Alan Cash Snubs Nana Addo; As He Unites With Prez Mills in Adis Ababa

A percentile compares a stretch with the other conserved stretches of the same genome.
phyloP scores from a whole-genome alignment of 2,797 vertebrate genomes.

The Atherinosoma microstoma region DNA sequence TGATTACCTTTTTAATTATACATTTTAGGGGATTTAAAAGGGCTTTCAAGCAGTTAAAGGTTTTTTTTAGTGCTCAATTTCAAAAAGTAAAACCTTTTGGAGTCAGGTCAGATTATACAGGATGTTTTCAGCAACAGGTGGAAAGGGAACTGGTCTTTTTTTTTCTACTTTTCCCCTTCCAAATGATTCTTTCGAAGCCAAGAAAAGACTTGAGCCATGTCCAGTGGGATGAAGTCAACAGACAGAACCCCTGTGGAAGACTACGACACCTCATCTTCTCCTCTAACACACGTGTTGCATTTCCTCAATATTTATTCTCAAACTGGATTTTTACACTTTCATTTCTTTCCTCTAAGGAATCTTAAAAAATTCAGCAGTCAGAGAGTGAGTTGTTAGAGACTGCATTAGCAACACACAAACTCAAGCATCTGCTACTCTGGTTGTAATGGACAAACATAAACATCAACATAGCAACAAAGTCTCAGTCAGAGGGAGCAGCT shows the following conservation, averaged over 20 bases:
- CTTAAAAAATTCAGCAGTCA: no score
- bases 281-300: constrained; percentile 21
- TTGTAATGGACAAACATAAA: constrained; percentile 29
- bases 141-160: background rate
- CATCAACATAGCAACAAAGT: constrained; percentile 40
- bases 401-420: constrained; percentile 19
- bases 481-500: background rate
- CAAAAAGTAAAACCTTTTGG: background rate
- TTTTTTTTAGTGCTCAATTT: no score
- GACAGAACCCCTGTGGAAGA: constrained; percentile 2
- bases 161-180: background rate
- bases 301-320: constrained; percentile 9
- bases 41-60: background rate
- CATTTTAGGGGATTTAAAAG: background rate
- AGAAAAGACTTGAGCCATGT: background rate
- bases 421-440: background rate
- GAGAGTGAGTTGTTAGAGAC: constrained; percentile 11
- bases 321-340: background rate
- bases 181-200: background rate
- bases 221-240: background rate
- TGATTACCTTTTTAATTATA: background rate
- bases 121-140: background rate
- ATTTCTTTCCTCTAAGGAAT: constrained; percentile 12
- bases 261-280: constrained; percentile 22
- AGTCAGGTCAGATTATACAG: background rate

The appearance of a former contender of the flagbearership of the opposition New Patriotic Party (NPP), Mr Alan Kyeremanten at the unveiling of the statue of Ghana’s first president, Osagyefo Kwame Nkrumah, at Adis Ababa gives credence to reports that the internal wrangling within the New Patriotic Party which has largely gone unreported, is far from over. Mr Kyerematen who graced the occasion with excitement couldn’t hide his joy as he embraced president Mills. He was full of excitement and described the event as historical and very symbolic and called for the review of the notes by people who do not acknowledge Nkrumah as a great African. “Nkrumah inspires vision and hope for Ghana and we must all work for more commitment to the national cause as a people with one destiny,” ‘It is historic day for me and I believe this will pave way for building of bridges towards a better Ghana.” Mr Kyeremanten said. Alan Kyeremanten’s presence at the function is said to have raffled feathers at the camp of Nana Addo as he believes this will send a bad signal out to his teeming supporters that Alan has abandoned him when he was needed most. The relationship between Nana Addo, and Alan at the last 2010 flag-bearership race, was said to be frosty and has the tendency to cause the disintegration of the party. Political pundits have suggested that the bitter contest between Nana Addo and Mr Alan Kyerematen for NPP flag-bearer in December 2007 contributed to the party’s defeat at the 2008 elections. The various groups belonging to the two leaders are said to have had irreconcilable differences and never closed their ranks. The resultant cracks thereof cost the party the elections as it lacked the needed unity and cohesion to make a concerted effort during the campaigns. Mr Kyerematen prior to the elections even resigned from the NPP citing intimidation of his supporters by supposed supporters of Nana Akufo-Addo. He however rescinded his decision and rejoined the party but only after interventions by the elders of the party. Mr Alan Kyerematen has been quiet on the political scene for a while and many political observers believes, he has fallen out with Nana Akufo-Addo over campaign strategy. It was therefore not surprising to see him in Adis Ababa together with Mrs Mary Chinery-Hesse, former Special Advisor to former President John Agyekum Kufuor, former president Rawlings, Dr Don Arthur of the Office of the President, and Mr Kwesi Quartey, Ghana’s Ambassador to Ethiopia, on stage with President Mills to unveil Nkrumah’s statue. President Mills was the Guest of Honour at the ceremony. The ceremony was performed in the presence of a number of African leaders attending the 18th Ordinary Session of the Assembly of Heads of State and Government of the AU. Dr Nkrumah was also founding member of the Organisation of African Unity, now the AU, as well as the Pan Africanist Movement.